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Old 06-03-2011, 03:13 PM   #1
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Default What are the best techniques to ensure a lower FG?

I am trying to make a more diabetic friendly beer for someone with type 2 diabetes. I found a nice carb calculator in another post - http://www.mrgoodbeer.com/carb-cal.shtml.

It seems that making FG drop as low as possible is what lowers carbohydrates in a serving of beer. I am thinking of something that will have an OG in the 1.040 range and an FG no higher than 1.010. The processes that I am aware of to help this happen are:

Mash temp - lower temp = lower FG
Some sugars like to ferment out more than grain - honey, candi sugar

Any other tips to get a lower FG?

Are there specific yeasts that will go lower than others?


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Old 06-03-2011, 03:18 PM   #2
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The darker the grain usually means more unfermentable sugars too. I've always had the Cali Ale yeast drop pretty low, usually ~80% att. The thing is that, though sugar isn't good for diabetics, neither is alcohol. I would be afraid to enable a diabetic by tempting them with a "friendlier" beer, but that's just me. I'm not saying you're a bad guy or anything .


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Old 06-03-2011, 03:22 PM   #3
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Yes, yeast strain makes a big difference. Both White Labs and Wyeast have on their websites the attenuation ranges for their yeasts. Go with the highest %. Also, as fermentation slows down, you can give the carboy an occasional swirl to keep more yeast in suspension to help drive the FG down. You can also boost the temp a couple of degrees and the very end to help dry it out.
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Old 06-03-2011, 03:54 PM   #4
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How about a low OG Saison? mash at 149 and pitch a big starter of 3711, my 1.068 OG Saison dropped to 1.002 on a few days.
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Old 06-03-2011, 03:59 PM   #5
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Quote:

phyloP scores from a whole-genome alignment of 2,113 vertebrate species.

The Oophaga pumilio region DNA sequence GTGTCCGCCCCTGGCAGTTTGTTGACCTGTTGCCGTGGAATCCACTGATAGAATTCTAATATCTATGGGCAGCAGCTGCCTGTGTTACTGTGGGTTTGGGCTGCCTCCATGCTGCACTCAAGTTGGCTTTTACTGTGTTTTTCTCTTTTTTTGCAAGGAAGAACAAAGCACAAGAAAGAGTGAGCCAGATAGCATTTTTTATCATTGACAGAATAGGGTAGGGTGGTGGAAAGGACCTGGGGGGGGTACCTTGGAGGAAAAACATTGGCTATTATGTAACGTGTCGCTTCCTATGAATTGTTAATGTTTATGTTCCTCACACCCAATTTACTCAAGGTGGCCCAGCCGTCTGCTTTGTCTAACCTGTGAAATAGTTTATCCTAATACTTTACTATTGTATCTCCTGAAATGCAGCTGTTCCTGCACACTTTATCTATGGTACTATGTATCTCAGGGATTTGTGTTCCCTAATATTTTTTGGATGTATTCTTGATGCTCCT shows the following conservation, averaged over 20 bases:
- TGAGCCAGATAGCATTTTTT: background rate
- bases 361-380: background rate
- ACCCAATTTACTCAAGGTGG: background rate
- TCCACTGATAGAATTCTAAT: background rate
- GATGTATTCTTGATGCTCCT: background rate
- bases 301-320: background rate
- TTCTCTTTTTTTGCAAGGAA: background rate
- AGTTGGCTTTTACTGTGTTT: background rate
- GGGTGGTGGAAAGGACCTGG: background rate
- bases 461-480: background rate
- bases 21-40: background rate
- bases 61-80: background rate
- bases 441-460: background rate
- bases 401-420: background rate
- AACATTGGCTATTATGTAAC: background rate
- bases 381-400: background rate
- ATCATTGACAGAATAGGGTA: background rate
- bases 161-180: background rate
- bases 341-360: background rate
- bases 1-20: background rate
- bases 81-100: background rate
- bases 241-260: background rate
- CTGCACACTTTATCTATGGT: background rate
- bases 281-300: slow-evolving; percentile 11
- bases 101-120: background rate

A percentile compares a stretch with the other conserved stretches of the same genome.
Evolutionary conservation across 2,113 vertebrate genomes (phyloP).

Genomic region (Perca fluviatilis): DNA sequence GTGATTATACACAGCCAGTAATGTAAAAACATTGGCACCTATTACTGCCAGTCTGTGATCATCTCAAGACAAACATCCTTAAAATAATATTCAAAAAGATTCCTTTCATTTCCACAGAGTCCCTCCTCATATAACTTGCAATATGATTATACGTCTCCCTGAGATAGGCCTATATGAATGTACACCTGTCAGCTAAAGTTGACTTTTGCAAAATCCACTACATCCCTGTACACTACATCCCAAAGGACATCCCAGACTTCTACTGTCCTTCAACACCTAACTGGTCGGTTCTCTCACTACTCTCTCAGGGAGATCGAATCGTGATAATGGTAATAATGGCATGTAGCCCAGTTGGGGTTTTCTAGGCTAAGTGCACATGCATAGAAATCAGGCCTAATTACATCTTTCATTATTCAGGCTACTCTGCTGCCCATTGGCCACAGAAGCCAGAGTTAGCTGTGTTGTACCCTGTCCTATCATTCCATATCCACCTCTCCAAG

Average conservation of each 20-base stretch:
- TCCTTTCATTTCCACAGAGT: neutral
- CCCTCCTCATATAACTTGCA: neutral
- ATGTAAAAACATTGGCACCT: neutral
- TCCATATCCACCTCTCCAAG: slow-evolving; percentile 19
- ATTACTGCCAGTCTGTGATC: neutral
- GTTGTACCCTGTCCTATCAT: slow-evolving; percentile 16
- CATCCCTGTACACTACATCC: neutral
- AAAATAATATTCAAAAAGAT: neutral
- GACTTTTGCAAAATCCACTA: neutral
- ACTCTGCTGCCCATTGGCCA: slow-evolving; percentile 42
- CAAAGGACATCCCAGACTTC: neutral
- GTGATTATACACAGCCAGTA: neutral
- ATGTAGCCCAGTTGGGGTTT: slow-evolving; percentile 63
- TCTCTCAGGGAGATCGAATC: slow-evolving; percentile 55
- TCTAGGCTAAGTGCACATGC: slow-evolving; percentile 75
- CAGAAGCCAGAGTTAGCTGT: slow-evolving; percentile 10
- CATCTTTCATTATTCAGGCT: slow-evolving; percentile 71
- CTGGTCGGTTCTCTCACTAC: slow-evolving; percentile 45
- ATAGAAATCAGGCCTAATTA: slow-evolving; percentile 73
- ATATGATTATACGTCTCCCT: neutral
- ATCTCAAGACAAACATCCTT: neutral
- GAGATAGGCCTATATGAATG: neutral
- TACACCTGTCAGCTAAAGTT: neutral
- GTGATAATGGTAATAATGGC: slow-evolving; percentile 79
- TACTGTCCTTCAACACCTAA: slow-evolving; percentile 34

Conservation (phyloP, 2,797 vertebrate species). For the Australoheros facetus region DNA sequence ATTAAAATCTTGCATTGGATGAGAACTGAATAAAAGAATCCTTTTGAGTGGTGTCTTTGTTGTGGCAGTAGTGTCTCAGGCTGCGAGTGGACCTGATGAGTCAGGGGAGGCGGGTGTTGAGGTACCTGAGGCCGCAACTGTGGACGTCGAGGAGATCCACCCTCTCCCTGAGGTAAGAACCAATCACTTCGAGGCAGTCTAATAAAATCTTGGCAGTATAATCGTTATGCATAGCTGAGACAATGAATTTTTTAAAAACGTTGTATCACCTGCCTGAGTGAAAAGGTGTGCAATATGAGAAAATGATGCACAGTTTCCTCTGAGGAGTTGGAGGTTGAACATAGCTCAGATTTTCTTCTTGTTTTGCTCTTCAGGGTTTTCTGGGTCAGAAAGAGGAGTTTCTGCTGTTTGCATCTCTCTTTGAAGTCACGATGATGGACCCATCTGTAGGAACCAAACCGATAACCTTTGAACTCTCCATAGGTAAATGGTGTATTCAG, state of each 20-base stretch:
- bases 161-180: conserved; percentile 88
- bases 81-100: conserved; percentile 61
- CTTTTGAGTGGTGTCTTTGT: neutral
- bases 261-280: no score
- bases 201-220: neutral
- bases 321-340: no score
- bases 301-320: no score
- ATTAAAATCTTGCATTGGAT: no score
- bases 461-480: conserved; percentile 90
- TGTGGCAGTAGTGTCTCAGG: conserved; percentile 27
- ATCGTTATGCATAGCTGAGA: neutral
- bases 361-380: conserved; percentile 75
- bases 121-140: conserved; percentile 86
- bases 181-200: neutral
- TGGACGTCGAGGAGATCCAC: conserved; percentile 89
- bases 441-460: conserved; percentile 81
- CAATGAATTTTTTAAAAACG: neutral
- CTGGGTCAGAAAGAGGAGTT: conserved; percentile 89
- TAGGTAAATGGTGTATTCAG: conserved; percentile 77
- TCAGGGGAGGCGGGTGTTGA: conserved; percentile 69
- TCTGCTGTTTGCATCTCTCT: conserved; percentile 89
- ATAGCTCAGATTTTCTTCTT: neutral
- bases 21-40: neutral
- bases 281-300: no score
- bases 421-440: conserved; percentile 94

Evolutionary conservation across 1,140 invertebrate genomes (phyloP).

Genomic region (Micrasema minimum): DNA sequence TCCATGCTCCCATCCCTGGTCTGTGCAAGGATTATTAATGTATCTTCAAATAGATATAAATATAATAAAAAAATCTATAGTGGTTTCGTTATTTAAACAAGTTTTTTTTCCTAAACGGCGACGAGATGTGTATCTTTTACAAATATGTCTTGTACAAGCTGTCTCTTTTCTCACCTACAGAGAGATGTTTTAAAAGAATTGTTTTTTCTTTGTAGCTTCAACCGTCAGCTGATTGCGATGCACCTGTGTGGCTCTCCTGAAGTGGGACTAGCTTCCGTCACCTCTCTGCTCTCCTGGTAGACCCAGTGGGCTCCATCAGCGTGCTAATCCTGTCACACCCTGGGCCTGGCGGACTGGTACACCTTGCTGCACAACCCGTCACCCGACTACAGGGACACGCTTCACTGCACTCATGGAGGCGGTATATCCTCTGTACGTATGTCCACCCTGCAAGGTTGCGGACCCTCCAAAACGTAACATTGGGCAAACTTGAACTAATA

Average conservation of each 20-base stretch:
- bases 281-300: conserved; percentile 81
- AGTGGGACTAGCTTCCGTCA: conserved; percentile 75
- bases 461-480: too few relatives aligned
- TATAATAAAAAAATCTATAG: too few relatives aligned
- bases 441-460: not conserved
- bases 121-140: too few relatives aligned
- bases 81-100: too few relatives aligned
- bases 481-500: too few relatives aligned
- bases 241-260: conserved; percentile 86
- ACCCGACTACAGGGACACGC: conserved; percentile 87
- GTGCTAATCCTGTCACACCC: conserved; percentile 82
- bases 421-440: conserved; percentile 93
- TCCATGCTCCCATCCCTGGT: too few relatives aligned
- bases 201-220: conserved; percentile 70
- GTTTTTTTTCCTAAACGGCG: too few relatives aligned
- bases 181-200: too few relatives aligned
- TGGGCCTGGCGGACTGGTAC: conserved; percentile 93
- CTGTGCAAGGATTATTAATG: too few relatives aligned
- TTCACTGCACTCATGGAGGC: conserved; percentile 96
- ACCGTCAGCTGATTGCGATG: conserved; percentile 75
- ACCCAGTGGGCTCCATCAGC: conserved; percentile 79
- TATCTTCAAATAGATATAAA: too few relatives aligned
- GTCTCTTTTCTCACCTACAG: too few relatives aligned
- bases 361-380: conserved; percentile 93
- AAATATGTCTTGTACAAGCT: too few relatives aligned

Originally Posted by Brewing Clamper View Post
The darker the grain usually means more unfermentable sugars too. I've always had the Cali Ale yeast drop pretty low, usually ~80% att. The thing is that, though sugar isn't good for diabetics, neither is alcohol. I would be afraid to enable a diabetic by tempting them with a "friendlier" beer, but that's just me. I'm not saying you're a bad guy or anything .
I am aware of the alcohol issue and so is he. It would still be nice to make him some beer that is 8 - 10 carbs per serving rather than 20 - 30 as my typical ones are. Even just being aware of the the carb count in a beer is a step forward.
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Old 06-03-2011, 04:04 PM   #6
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Another thing to take into consideration is the abv since alcohol is converted back to sugar in your liver (causing a blood sugar spike), a shot grain alcohol has close to 200 calories and a shot of vodka has almost 100.
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Old 06-03-2011, 04:16 PM   #7
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Exogenous enzyme, step mashing, decoction, direct addition of fermentables (sugar).
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Old 06-04-2011, 01:22 AM   #8
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Quote:
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Exogenous enzyme, step mashing, decoction, direct addition of fermentables (sugar).
What is "Exogenous enzyme"? Never heard of that one. How do I use it to get to a lower FG?
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Old 06-04-2011, 02:50 AM   #9
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Beano. It is a beta-galactosidase I believe. You can add it to the fermenter to break up sugars the yeast can't use (and give a higher FG) and converts them to sugars yeast can use (resulting in a lower FG)

You can also add amylase to the mash to ensure complete conversion


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